Machine Guarding Basics: Proper Guarding Reduces Exposure to Equipment Hazards

This article is based on a webinar by the Grain Handling Safety Coalition as part of the Stand Up for Grain Safety Week, March 25-29, 2019. The presenter was John Lee, director of safety, health, and environmental services at the Grain and Feed Association of Illinois, Springfield, (217-787-2417).

The equipment used in the grain industry is unforgiving and much of it is potentially hazardous. You must identify these potential hazards and guard against them.

Machine Guarding Basics

Proper guarding of equipment hazards reduces exposure to potential injury to workers from pinch points, nip points, wrap points, pull-in points, and cutting/shearing points.

Examples at grain facilities of machines with these hazards include pulleys, belts, gears, chains, power take-off (PTO), augers, motor drive shafts, drag and belt conveyors, V-belts, mower blades, grinders, and saws.

Types of Machine Guards

  • Fixed – If the guard is engineered correctly, it creates a barrier that is tool-tight and cannot be removed easily. It should be a permanent fixture and is the first choice to cover a hazard.
  • Interlocked – When open, the machine, such as a manlift, does not function. It’s not a substitute for lockout/tagout.
  • Adjustable – Protects users from blades, such as band or circular saws and grinders.
  • Other – Photoelectric, two-hand trip, pressure sensing, and physical barriers are among the alternatives.

Identify Hazards/Corrective Actions

With any machine guard, ask this question: Can any part of you go around, under, through, or over (AUTO)? If the answer is yes to any part of this question, the guard is insufficient (see p. 94).

Occupational Safety and Health Administration (OSHA) inspections in the early 2000s found that the No. 1 guarding issue was V-belts. Guards either weren’t installed, or if they were, the back wasn’t covered.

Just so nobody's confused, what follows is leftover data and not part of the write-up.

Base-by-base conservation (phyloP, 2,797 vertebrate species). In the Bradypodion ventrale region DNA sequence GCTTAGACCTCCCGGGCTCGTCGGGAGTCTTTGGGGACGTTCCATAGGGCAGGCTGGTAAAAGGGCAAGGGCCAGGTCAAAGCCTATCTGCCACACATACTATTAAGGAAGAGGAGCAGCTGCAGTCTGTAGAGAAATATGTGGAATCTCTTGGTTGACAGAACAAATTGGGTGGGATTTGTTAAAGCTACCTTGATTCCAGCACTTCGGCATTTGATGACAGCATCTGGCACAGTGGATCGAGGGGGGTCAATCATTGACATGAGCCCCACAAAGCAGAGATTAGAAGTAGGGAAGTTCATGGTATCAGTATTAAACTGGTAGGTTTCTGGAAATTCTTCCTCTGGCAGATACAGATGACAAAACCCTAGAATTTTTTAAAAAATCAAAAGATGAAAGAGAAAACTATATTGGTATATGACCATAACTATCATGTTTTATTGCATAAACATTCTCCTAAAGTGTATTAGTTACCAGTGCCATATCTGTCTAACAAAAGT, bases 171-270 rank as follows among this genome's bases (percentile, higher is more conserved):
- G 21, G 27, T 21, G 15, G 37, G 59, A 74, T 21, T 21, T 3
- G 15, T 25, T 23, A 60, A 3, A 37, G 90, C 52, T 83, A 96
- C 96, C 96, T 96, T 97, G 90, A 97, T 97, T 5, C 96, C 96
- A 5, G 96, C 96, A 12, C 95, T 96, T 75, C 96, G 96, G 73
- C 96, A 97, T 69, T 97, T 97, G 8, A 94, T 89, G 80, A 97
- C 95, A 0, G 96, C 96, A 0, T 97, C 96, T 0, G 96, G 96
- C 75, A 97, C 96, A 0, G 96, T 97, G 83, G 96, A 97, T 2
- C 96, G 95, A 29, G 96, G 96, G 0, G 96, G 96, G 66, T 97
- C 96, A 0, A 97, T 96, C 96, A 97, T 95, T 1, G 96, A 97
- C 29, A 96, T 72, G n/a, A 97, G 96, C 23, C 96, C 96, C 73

All guards should be six-sided: top, bottom, front, back, left, and right.

OSHA Standard 1910.217(o) addresses the distance between protective covering and moving parts of equipment. The farther from a hazard, the larger the hole can be on a protective expanded metal covering. If the distance is greater than seven feet, a protective covering is not required.

Do not use wing nuts to secure coverings. It’s not an OSHA standard, but a good rule of thumb is that the cover shouldn’t be something you can take off by hand. Some facilities use screws that require a special tool to remove.

Equipment Guarding

According to OSHA Standard 1910.219(c)(4)(i), a projecting shaft end protruding more than one-half the diameter of the shaft must be guarded by non-rotating caps or safety sleeves. Shafts with keyways can catch clothing easily.

Do not operate conveyors without covers. If a conveyor must run without a cover, use an expanded metal guard complying with the OSHA standard on openings.

Sump holes in bins must have grates/guards, whether you’re running an auger or not. Use jamb bolts to secure the grate, which must meet OSHA distance standards.

I have seen incidents involving stepping in a sump hole five times in my career, and four times the workers came up either missing part of their leg or their foot.

For PTO equipment, the rotating shaft needs to have a shield.

Angle grinders are the most dangerous tool in a workshop. Be sure guards are in place on tools and meet OSHA standards.

There is no grandfathering for machine guarding, either. Old c equipment must be guarded to the latest specifications.

Lockout/Tagout

When machine guarding must be removed for service or repairs, lockout/tagout is an important step and arguably the most important OSHA standard. So many accidents could be prevented by using it.

When performing lockout/tagout, control energy sources by de-energizing or isolating them to prevent unexpected startup. It’s not OSHA citations we’re worried about; it’s the people. That’s what guarding is about.

To view John Lee’s webinar at no charge, go to grainnet.com/machineguard or scan the QR code.

- John Reidy, associate editor

- From the November/December 2020 GRAIN JOURNAL